"The Christian must discover in contemplation, and in the giving of his life, those symbolic actions which will ignite the people's faith to resist injustice with their whole lives, lives coming together as a united force of truth and thus releasing the liberating power of the God within them." - James Douglass, Contemplation and Resistance.
Friday, July 20, 2007
"I come and stand at every door
But none shall hear my silent tread
I knock and yet remain unseen
For I am dead, for I am dead." - Palestinian hymn
The dead which our silence has killed do not depart. They will remain with us, a silent witness to our sins until the day we die. The fact that we have allowed hundreds of thousands of Iraqis to be slaughtered for the sake of high profit margins for energy companies, as well as to ensure the continuation of our lifestyle, will be part of our judgement. May God have mercy on our souls.
"When Jesus commanded us to love our neighbors as ourselves, it was not just for our neighbors' sakes that he commanded it, but for our own sakes as well. Not to help find some way to feed the children who are starving to death is to have some precious part of who we are starve to death with them. Not to give ourselves to the human beings we know who may be starving not for food but for what we have in our hearts to nourish them with this to be, ourselves, diminished and crippled as human beings." -Frederick Buechner
One of the signs that the reign of hatred and domination is coming to an end can be found in the resistance of those directly charged with the enforcement of the imperial rule. Army National Guard Spc. Eleonai "Eli" Israel has refused to continue fighting and is currently waiting to return home to an uncertain fate.
This ex-street kid and decorated soldier reasons as follows: "I have taken and/or destroyed the lives of people who were defending their families from being the 'collateral damage' of the day. Iraqi boys are joining groups like 'Al Qaeda' for the same reason street kids in the U.S. join the 'Cribs' and the 'Bloods'. It’s about self protection, a sense of dignity, and making a stand...Our own sacrifices, as tragic as they are (and they are tragic), are dwarfed in comparison to the carnage that has been brought on the Iraqi people. 'Success' in Iraq is not a matter of the number of coalition deaths 'declining'. Success would be an end of the catastrophe we have inflicted on a entire society, and restoration of dignity and sovereignty."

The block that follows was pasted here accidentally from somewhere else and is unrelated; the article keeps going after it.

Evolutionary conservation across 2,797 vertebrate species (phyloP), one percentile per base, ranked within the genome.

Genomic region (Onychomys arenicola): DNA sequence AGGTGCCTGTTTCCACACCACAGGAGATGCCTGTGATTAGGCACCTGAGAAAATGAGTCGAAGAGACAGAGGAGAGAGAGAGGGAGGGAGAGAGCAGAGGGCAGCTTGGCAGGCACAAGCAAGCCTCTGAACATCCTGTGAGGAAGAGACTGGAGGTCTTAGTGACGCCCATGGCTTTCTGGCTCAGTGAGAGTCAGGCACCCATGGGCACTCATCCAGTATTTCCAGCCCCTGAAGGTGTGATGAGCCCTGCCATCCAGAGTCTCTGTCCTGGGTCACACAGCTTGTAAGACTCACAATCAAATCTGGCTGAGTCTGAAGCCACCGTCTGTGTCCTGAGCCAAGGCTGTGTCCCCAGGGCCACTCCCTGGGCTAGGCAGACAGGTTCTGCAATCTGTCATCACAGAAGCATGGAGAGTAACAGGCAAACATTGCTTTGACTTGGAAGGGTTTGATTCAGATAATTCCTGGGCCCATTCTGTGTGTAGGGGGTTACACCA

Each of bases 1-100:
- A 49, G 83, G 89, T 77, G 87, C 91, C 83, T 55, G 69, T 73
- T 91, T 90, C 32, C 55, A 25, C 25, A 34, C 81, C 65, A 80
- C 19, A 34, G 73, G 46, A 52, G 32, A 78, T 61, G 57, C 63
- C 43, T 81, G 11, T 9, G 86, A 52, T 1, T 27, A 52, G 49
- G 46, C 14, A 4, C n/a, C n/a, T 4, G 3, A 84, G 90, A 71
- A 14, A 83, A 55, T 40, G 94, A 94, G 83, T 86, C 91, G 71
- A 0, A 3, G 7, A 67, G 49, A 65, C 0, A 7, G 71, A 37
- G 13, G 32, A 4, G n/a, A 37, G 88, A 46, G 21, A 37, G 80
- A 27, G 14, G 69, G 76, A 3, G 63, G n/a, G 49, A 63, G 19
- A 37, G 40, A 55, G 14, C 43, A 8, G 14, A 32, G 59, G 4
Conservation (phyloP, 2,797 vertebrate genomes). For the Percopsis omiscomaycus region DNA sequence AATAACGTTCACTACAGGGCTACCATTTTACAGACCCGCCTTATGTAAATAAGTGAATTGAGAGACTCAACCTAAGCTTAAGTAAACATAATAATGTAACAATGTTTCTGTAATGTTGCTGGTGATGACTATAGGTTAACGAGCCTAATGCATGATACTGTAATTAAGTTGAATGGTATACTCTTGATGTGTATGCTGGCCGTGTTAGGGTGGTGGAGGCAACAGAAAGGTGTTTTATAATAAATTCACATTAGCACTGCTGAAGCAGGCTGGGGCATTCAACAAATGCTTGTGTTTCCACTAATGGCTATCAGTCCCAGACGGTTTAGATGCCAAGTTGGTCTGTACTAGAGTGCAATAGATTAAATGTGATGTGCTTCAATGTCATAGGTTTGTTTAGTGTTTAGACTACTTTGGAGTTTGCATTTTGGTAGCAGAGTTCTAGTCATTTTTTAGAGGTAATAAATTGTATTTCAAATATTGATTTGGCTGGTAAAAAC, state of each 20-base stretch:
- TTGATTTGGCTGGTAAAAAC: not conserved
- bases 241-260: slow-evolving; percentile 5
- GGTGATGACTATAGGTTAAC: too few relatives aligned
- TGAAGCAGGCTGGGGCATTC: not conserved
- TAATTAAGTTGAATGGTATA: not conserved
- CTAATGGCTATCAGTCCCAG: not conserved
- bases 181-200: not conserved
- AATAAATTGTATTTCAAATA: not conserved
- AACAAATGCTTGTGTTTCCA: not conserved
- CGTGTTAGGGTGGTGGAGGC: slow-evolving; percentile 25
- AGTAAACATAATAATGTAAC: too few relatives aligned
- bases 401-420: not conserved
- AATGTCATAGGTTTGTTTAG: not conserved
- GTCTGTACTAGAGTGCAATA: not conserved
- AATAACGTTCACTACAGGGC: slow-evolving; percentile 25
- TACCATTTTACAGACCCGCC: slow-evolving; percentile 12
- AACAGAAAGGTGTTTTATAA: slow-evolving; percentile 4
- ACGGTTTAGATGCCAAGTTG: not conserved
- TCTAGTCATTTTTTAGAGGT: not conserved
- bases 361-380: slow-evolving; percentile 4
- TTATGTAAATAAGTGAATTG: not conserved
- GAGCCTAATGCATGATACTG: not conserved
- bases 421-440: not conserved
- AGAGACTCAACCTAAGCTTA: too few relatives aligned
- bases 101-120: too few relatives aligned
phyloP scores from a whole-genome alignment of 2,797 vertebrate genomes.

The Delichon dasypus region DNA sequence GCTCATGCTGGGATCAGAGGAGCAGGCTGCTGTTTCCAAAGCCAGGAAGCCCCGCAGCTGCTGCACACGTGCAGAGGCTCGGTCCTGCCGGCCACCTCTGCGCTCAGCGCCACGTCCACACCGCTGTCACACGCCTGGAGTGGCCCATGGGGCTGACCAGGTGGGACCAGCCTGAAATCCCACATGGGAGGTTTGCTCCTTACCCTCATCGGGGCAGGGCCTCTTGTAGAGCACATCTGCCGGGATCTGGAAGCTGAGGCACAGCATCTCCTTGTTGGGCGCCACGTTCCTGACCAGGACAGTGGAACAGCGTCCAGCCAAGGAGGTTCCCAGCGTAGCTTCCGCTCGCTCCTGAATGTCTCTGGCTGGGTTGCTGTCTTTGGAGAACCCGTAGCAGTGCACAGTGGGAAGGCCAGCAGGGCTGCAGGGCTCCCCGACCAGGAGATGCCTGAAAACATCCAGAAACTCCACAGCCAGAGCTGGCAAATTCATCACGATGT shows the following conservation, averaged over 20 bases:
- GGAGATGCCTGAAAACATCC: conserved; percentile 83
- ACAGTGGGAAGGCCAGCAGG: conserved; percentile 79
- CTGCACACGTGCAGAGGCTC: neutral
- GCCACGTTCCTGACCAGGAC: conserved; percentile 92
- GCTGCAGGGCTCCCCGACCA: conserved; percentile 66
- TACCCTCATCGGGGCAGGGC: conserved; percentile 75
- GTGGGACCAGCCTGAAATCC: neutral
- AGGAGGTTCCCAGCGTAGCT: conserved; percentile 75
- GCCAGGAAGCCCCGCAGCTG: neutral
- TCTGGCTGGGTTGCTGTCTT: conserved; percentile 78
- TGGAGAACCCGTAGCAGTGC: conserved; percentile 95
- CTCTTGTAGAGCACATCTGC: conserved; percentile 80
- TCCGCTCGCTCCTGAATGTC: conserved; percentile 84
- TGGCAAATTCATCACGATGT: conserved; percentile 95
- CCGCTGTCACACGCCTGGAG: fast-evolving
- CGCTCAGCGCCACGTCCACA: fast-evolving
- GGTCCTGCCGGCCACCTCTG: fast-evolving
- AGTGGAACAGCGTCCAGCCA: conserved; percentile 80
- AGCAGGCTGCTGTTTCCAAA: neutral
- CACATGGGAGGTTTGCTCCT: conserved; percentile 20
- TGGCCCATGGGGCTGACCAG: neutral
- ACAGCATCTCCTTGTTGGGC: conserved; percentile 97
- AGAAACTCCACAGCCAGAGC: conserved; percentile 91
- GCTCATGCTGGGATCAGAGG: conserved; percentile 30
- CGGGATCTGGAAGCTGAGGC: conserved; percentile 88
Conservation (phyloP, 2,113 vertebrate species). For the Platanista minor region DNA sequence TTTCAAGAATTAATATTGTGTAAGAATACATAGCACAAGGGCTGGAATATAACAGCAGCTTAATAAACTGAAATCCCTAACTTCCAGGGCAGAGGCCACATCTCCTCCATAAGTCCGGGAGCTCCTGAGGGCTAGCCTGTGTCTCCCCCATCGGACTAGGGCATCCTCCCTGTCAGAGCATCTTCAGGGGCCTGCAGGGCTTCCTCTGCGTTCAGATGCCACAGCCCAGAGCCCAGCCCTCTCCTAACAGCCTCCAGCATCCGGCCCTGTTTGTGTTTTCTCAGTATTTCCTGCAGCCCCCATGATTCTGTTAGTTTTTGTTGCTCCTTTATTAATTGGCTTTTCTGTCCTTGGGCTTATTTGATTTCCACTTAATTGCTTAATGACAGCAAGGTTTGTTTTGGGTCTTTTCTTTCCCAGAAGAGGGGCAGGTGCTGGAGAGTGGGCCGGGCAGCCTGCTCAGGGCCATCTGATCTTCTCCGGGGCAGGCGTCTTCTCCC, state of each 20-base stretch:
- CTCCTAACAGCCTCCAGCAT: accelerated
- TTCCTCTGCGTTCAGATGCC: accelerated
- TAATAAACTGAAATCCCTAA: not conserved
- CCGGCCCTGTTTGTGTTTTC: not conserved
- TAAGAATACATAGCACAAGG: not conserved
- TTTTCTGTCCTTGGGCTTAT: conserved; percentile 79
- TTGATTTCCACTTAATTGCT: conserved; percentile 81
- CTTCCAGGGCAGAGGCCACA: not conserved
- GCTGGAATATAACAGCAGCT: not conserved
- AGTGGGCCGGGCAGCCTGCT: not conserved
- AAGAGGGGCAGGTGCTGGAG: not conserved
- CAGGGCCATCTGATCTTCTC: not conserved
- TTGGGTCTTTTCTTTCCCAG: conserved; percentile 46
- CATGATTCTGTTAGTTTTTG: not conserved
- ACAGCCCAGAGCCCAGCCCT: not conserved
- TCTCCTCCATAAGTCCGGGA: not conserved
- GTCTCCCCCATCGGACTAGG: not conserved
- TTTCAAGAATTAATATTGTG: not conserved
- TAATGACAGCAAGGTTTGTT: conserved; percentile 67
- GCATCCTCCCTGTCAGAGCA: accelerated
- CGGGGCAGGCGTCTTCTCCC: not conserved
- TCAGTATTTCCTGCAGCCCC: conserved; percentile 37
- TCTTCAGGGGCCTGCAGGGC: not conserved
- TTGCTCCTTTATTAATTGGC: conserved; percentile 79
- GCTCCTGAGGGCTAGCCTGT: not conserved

Though the truth of his insight has become common wisdom even in America, few are willing follow it through to the responsible act - moral conviction knows no timing, a truth that the Democrats are too morally obtuse to grasp. Indeed, their enslavement to tactical considerations has destroyed their moral effectiveness. "I envy the soldier who is able to see the injustice of this war from afar, and has the courage and conviction to take the stand against it. There will be those who criticize soldiers for being willing to weigh moral convictions against political ambition. What matters is making the stand. Whether you chose not to join the military in the first place, or you realized after joining that it fell short of the requisite levels of integrity, the moment you realize the truth is the moment to take a stand. My moment came with only three weeks of combat missions remaining during my one year in Iraq. Moral conviction has no timing."
Moral truths must be acted on when they are perceived, not when it is tactically optimal, by which time the original force of the moral insight has degraded. In fact, letting tactics dictate in this way is already an implicit denial of the moral insight into the fundamental criminality of the war. What is the moral stature of the secret Christian who lets his fellow Christians walk humbly to martyrdom while he sits praying in comfort, denying his convictions to the authorities? What will be the fate of the "German Christians" who supported the Nazis even after they knew about the trains packed with Jews heading toward the camps?
Eli Israel has tasted this martyrdom: "I informed my chain of command of my beliefs. I could tell from that first conversation that things were not going to go well. I told them that I believed our presence in Iraq was unlawful. I explained that I no longer believed in a policy of war and that I would file as a conscientious objector. Simply put, I could no longer in good conscience participate in a combat role against the Iraqi people. Seconds after the words left my mouth, my life changed. Inside I had more peace than I had felt in over a year. I knew immediately that I had done the right thing. However, I was aggressively disarmed, confined, and shut off from contacting anyone, including family or an attorney."
How many anti-war Christians would be willing to accept this treatment? And to enjoy the peace that comes from acting for truth?
"I was illegally confined to a cot in an operations room, placed under 24 hour guard, and escorted to the bathroom before I was formally charged with refusal to follow an order two weeks later. I remained confined until I pled guilty (with little choice) less than a week after that. I was immediately sent to Camp Arifjan in Kuwait to serve 30 days in a military prison. I was just released from the brig the other day and I’m now in the process of being 'kicked out' with an 'Other Than Honorable' discharge. I regret nothing."